Mr. Wills: The Home Secretary's new responsibilities to coordinate action across government and work with the private sector to ensure adequate protection for the UK's critical infrastructure were set out in his reply of 25 January. The specific responsibilities of individual Departments have not changed. The Department of Trade and Industry's responsibilities include the promotion of BS7799 (the Code of practice for Information security management) and the c:cure scheme (the scheme for accredited certification against BS7799). Responsibilities also include the relevant initiatives falling within industry sectors (such as telecommunications, oil, gas, electricity). This includes ensuring that these sectors have sufficient systems and controls to protect themselves against the possibility of attack.

Electricity Trading

Mr. Frank Cook: To ask the Secretary of State for Trade and Industry what steps he is taking to ensure that the reform of electricity trading arrangements are subject to an environmental assessment under the environmental policy guidelines. [68318]

Mr. Battle: An environmental appraisal was undertaken in respect of the Government's proposed electricity market reforms, including the reform of electricity trading arrangements, and this was published as part of the Conclusions of the Review of Energy Sources for Power Generation (Cm 4071). Environmental concerns will continue to be a central consideration throughout the process of implementing new electricity trading arrangements.

Working Time Directive

Mr. Boswell: To ask the Secretary of State for Trade and Industry what assessment he has made of proposals to extend the Working Time Directive to the United Kingdom sector of the Continental Shelf in respect of (a) cost and (b) safety; and if he will make a statement. [68368]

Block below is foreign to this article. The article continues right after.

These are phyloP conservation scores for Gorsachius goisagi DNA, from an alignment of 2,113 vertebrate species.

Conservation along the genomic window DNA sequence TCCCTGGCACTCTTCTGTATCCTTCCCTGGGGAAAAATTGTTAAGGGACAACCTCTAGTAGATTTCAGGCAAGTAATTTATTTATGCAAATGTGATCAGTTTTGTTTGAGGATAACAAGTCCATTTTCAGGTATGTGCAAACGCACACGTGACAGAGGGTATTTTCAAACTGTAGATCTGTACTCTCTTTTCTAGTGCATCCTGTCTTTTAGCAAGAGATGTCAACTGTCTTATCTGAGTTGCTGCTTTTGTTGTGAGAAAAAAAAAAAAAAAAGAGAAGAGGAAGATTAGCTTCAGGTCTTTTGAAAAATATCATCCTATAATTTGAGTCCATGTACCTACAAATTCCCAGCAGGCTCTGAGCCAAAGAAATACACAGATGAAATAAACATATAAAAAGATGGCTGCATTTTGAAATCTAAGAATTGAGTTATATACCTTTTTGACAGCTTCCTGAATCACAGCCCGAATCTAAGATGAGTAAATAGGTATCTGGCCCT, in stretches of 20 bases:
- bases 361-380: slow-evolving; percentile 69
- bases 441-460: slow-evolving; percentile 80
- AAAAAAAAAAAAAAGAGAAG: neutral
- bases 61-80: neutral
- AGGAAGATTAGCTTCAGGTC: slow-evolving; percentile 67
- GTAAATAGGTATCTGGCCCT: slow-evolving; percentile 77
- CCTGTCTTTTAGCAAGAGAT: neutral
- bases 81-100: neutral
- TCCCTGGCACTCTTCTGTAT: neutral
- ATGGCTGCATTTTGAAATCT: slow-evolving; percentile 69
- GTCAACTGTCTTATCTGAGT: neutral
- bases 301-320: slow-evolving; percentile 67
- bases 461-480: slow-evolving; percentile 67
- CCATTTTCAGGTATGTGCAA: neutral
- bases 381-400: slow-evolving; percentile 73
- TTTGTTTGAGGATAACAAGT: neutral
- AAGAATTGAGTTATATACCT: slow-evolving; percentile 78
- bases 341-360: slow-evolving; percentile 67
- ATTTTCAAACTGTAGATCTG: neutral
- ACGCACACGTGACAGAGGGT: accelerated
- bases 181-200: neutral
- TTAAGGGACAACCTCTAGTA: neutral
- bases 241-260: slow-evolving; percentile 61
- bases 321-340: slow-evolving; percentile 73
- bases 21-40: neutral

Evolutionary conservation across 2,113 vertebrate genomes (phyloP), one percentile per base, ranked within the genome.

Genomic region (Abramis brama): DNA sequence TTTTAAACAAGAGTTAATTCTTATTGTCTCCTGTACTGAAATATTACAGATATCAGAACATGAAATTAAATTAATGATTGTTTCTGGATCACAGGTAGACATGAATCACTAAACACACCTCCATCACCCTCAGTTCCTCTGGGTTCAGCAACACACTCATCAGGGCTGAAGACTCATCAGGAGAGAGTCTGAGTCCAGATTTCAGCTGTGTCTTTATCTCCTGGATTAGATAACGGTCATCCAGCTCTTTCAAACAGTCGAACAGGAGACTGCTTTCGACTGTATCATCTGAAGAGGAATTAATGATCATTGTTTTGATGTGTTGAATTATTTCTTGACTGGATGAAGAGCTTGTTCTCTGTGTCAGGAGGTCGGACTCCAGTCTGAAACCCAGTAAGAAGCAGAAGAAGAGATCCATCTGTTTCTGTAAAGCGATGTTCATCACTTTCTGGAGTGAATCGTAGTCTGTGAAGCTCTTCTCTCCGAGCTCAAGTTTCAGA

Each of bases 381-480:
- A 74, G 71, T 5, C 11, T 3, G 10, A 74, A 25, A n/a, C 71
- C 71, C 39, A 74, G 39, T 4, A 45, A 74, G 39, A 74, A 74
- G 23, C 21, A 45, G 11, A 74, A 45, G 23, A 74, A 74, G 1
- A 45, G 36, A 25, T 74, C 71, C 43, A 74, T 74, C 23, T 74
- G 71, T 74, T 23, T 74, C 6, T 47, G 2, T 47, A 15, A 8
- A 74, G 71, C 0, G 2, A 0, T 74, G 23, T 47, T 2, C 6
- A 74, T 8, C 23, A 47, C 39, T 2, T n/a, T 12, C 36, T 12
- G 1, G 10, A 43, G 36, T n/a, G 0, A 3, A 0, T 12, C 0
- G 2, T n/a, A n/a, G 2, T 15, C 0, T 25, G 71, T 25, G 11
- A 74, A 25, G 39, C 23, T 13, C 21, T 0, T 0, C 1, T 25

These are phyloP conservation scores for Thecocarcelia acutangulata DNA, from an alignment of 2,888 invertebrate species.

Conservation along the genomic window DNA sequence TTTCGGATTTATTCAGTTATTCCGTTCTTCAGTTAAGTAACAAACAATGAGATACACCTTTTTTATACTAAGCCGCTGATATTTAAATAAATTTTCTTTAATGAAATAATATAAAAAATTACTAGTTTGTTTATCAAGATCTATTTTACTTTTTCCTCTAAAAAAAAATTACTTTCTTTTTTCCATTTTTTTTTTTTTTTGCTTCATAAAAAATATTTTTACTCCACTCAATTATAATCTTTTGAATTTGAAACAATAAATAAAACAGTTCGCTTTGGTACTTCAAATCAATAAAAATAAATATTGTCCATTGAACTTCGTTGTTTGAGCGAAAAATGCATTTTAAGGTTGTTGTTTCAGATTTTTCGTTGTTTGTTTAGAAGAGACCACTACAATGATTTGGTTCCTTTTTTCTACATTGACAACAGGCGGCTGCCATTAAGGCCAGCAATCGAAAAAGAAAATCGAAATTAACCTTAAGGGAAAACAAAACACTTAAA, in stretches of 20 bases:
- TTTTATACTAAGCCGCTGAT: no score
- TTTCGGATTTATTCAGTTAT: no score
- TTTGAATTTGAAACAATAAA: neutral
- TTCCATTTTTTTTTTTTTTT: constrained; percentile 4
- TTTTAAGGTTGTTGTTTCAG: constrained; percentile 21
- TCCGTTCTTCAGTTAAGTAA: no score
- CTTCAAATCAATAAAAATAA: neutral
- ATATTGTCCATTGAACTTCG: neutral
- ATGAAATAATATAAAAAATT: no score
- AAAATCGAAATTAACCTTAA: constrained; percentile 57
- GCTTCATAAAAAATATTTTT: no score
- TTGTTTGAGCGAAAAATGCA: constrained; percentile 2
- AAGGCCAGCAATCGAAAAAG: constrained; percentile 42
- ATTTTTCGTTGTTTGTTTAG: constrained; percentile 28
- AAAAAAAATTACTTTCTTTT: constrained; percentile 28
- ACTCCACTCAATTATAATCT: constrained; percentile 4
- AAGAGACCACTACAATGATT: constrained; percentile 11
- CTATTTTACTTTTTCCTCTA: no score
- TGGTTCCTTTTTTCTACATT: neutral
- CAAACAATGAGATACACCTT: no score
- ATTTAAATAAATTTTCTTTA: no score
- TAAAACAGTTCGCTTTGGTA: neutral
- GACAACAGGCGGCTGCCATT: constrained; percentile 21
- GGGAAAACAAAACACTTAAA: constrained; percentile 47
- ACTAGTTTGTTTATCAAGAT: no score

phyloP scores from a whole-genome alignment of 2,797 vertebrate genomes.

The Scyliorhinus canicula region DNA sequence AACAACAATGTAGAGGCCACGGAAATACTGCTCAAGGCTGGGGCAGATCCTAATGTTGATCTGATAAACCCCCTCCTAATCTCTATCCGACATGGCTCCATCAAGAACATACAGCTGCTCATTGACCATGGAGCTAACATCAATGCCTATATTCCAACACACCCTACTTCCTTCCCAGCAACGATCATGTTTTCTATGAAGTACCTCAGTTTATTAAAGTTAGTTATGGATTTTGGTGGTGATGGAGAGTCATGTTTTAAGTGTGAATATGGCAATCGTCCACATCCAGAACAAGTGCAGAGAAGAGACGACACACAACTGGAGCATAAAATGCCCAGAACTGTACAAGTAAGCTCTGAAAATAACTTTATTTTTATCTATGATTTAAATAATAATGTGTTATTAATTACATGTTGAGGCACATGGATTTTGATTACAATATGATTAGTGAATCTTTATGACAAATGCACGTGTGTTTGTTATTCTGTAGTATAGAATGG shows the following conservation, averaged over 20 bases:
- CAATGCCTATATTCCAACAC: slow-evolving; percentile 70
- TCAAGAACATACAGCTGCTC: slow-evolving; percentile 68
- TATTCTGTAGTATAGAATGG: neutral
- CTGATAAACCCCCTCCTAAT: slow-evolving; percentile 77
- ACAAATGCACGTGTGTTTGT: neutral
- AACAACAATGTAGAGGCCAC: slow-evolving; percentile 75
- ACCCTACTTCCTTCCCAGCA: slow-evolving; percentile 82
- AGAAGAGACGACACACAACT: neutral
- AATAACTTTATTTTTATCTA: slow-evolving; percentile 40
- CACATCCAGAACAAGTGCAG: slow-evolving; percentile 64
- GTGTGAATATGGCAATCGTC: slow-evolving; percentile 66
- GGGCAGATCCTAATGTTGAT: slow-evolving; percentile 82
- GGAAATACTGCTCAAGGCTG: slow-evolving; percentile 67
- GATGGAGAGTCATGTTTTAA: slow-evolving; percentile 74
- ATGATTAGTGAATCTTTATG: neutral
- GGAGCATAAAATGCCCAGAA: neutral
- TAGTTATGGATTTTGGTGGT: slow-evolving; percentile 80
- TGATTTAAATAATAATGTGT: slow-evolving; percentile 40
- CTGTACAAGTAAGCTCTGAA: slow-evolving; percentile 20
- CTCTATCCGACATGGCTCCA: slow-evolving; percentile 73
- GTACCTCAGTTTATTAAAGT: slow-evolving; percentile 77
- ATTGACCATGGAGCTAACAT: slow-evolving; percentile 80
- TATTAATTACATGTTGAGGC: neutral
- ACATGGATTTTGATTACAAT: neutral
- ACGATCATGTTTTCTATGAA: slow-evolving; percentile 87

Mr. Ian McCartney: On 18 November, the European Commission proposed to extend the Working Time Directive to the excluded sectors. This includes an estimated 20,000 offshore workers in the UK. We are considering the proposals carefully, and will seek to ensure they are balanced, sensible and do not adversely affect the competitiveness or the safety requirements of the industries concerned.

1 Feb 1999 : Column: 512

Due to difficulty in identifying workers within the excluded sectors the cost of applying the Working Time Directive to offshore workers was covered in the original assessment. A copy of this assessment has been placed in the House of Commons Library.

Central Arbitration Committee

Mr. Boswell: To ask the Secretary of State for Trade and Industry if he will make a statement about the current responsibility of the Central Arbitration Committee and his plans for extending it. [68628]

Mr. Ian McCartney: The Central Arbitration Committee (CAC) currently hears complaints under section 181 of the Trade Union and Labour Relations (Consolidation) Act 1992 that an employer has failed to disclose information to a recognised trade union for the purposes of collective bargaining. Under section 212 of that Act, it may also arbitrate in trade disputes referred to it by ACAS, though it has not done so for several years.

The Employment Relations Bill introduced on 27 January contains the Government's proposals both to extend the role of the CAC to deal with applications for trade union recognition and to revise the statutory administrative provisions governing the CAC.

Domestic Gas

Mr. Clapham: To ask the Secretary of State for Trade and Industry what discussions he has had about extending the domestic gas supply network in the United Kingdom; and what proposals there are for such extensions. [68377]

Mr. Battle: This is a matter for the Director General of Gas Supply (DGSS) who has duties under the Gas Act 1986 (as amended) to exercise his relevant functions to ensure that reasonable demands for gas conveyed through pipes are met where it is economical, and that there is effective competition in the conveyance of gas to new areas. There are now some seven Public Gas Transporters (PGTs). A consumer seeking a gas connection can either seek a connection from a PGT; purchase and lay the pipe himself, or his PGT can use the system of supplemental charges whereby the cost of the connection is recovered over a protracted period of time through an additional charge on each unit of gas used. I understand that a number of PGTs continue to be granted geographical extensions to their licences and that a growing number of premises is being connected to the main gas system.